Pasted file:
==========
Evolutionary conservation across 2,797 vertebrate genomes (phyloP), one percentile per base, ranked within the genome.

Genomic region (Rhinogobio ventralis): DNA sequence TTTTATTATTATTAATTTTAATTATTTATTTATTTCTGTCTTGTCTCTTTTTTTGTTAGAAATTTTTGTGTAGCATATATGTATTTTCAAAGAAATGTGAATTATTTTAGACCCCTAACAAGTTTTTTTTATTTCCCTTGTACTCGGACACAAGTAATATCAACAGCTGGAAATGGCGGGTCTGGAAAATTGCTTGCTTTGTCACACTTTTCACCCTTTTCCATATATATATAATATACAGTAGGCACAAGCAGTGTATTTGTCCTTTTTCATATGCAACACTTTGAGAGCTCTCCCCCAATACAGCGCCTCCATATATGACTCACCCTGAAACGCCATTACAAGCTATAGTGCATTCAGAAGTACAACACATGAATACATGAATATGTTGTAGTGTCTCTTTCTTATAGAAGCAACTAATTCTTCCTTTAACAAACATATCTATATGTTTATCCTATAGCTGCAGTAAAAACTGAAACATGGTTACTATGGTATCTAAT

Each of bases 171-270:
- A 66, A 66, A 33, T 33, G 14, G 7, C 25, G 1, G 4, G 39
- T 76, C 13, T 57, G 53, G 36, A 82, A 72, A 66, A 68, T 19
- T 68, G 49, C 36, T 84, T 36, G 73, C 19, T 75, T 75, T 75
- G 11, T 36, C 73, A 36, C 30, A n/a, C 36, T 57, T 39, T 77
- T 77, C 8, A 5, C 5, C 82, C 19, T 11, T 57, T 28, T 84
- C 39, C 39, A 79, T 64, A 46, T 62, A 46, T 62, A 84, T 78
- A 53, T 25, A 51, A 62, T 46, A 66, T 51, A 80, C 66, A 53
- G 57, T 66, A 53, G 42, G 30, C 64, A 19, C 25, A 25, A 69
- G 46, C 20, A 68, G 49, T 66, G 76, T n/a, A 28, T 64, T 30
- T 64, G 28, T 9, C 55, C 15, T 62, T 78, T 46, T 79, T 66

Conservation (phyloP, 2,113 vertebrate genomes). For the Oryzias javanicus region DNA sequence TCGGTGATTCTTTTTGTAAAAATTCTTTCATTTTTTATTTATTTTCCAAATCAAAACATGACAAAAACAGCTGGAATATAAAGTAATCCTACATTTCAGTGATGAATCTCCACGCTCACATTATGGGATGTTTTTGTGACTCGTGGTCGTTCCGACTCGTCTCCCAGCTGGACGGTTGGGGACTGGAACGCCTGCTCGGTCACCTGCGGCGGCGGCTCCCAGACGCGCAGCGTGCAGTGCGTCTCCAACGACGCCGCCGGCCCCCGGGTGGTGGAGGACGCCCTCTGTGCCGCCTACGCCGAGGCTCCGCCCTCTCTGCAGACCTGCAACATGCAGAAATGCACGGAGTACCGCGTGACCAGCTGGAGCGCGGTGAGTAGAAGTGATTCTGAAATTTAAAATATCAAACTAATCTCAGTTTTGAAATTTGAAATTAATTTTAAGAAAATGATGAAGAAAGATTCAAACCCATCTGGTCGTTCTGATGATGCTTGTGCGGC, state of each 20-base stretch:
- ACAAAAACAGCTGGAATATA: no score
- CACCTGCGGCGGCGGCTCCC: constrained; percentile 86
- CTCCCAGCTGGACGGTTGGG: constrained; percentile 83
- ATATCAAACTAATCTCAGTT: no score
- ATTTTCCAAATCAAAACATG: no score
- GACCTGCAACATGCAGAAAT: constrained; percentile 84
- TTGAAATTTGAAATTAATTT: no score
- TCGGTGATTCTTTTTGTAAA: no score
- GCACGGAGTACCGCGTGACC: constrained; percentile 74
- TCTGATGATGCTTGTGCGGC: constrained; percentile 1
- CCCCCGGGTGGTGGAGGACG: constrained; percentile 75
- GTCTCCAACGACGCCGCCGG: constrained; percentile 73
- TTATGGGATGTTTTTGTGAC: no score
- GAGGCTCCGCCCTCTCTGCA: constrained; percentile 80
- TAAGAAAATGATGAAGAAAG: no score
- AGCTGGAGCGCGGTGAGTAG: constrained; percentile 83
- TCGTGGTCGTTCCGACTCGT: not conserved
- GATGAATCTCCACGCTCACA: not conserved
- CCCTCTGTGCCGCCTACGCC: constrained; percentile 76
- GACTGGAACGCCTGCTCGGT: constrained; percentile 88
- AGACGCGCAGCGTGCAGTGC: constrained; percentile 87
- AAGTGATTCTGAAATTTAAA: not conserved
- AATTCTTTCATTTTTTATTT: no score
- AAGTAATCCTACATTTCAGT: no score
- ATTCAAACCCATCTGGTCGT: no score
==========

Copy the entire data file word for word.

Evolutionary conservation across 2,797 vertebrate genomes (phyloP), one percentile per base, ranked within the genome.

Genomic region (Rhinogobio ventralis): DNA sequence TTTTATTATTATTAATTTTAATTATTTATTTATTTCTGTCTTGTCTCTTTTTTTGTTAGAAATTTTTGTGTAGCATATATGTATTTTCAAAGAAATGTGAATTATTTTAGACCCCTAACAAGTTTTTTTTATTTCCCTTGTACTCGGACACAAGTAATATCAACAGCTGGAAATGGCGGGTCTGGAAAATTGCTTGCTTTGTCACACTTTTCACCCTTTTCCATATATATATAATATACAGTAGGCACAAGCAGTGTATTTGTCCTTTTTCATATGCAACACTTTGAGAGCTCTCCCCCAATACAGCGCCTCCATATATGACTCACCCTGAAACGCCATTACAAGCTATAGTGCATTCAGAAGTACAACACATGAATACATGAATATGTTGTAGTGTCTCTTTCTTATAGAAGCAACTAATTCTTCCTTTAACAAACATATCTATATGTTTATCCTATAGCTGCAGTAAAAACTGAAACATGGTTACTATGGTATCTAAT

Each of bases 171-270:
- A 66, A 66, A 33, T 33, G 14, G 7, C 25, G 1, G 4, G 39
- T 76, C 13, T 57, G 53, G 36, A 82, A 72, A 66, A 68, T 19
- T 68, G 49, C 36, T 84, T 36, G 73, C 19, T 75, T 75, T 75
- G 11, T 36, C 73, A 36, C 30, A n/a, C 36, T 57, T 39, T 77
- T 77, C 8, A 5, C 5, C 82, C 19, T 11, T 57, T 28, T 84
- C 39, C 39, A 79, T 64, A 46, T 62, A 46, T 62, A 84, T 78
- A 53, T 25, A 51, A 62, T 46, A 66, T 51, A 80, C 66, A 53
- G 57, T 66, A 53, G 42, G 30, C 64, A 19, C 25, A 25, A 69
- G 46, C 20, A 68, G 49, T 66, G 76, T n/a, A 28, T 64, T 30
- T 64, G 28, T 9, C 55, C 15, T 62, T 78, T 46, T 79, T 66

Conservation (phyloP, 2,113 vertebrate genomes). For the Oryzias javanicus region DNA sequence TCGGTGATTCTTTTTGTAAAAATTCTTTCATTTTTTATTTATTTTCCAAATCAAAACATGACAAAAACAGCTGGAATATAAAGTAATCCTACATTTCAGTGATGAATCTCCACGCTCACATTATGGGATGTTTTTGTGACTCGTGGTCGTTCCGACTCGTCTCCCAGCTGGACGGTTGGGGACTGGAACGCCTGCTCGGTCACCTGCGGCGGCGGCTCCCAGACGCGCAGCGTGCAGTGCGTCTCCAACGACGCCGCCGGCCCCCGGGTGGTGGAGGACGCCCTCTGTGCCGCCTACGCCGAGGCTCCGCCCTCTCTGCAGACCTGCAACATGCAGAAATGCACGGAGTACCGCGTGACCAGCTGGAGCGCGGTGAGTAGAAGTGATTCTGAAATTTAAAATATCAAACTAATCTCAGTTTTGAAATTTGAAATTAATTTTAAGAAAATGATGAAGAAAGATTCAAACCCATCTGGTCGTTCTGATGATGCTTGTGCGGC, state of each 20-base stretch:
- ACAAAAACAGCTGGAATATA: no score
- CACCTGCGGCGGCGGCTCCC: constrained; percentile 86
- CTCCCAGCTGGACGGTTGGG: constrained; percentile 83
- ATATCAAACTAATCTCAGTT: no score
- ATTTTCCAAATCAAAACATG: no score
- GACCTGCAACATGCAGAAAT: constrained; percentile 84
- TTGAAATTTGAAATTAATTT: no score
- TCGGTGATTCTTTTTGTAAA: no score
- GCACGGAGTACCGCGTGACC: constrained; percentile 74
- TCTGATGATGCTTGTGCGGC: constrained; percentile 1
- CCCCCGGGTGGTGGAGGACG: constrained; percentile 75
- GTCTCCAACGACGCCGCCGG: constrained; percentile 73
- TTATGGGATGTTTTTGTGAC: no score
- GAGGCTCCGCCCTCTCTGCA: constrained; percentile 80
- TAAGAAAATGATGAAGAAAG: no score
- AGCTGGAGCGCGGTGAGTAG: constrained; percentile 83
- TCGTGGTCGTTCCGACTCGT: not conserved
- GATGAATCTCCACGCTCACA: not conserved
- CCCTCTGTGCCGCCTACGCC: constrained; percentile 76
- GACTGGAACGCCTGCTCGGT: constrained; percentile 88
- AGACGCGCAGCGTGCAGTGC: constrained; percentile 87
- AAGTGATTCTGAAATTTAAA: not conserved
- AATTCTTTCATTTTTTATTT: no score
- AAGTAATCCTACATTTCAGT: no score
- ATTCAAACCCATCTGGTCGT: no score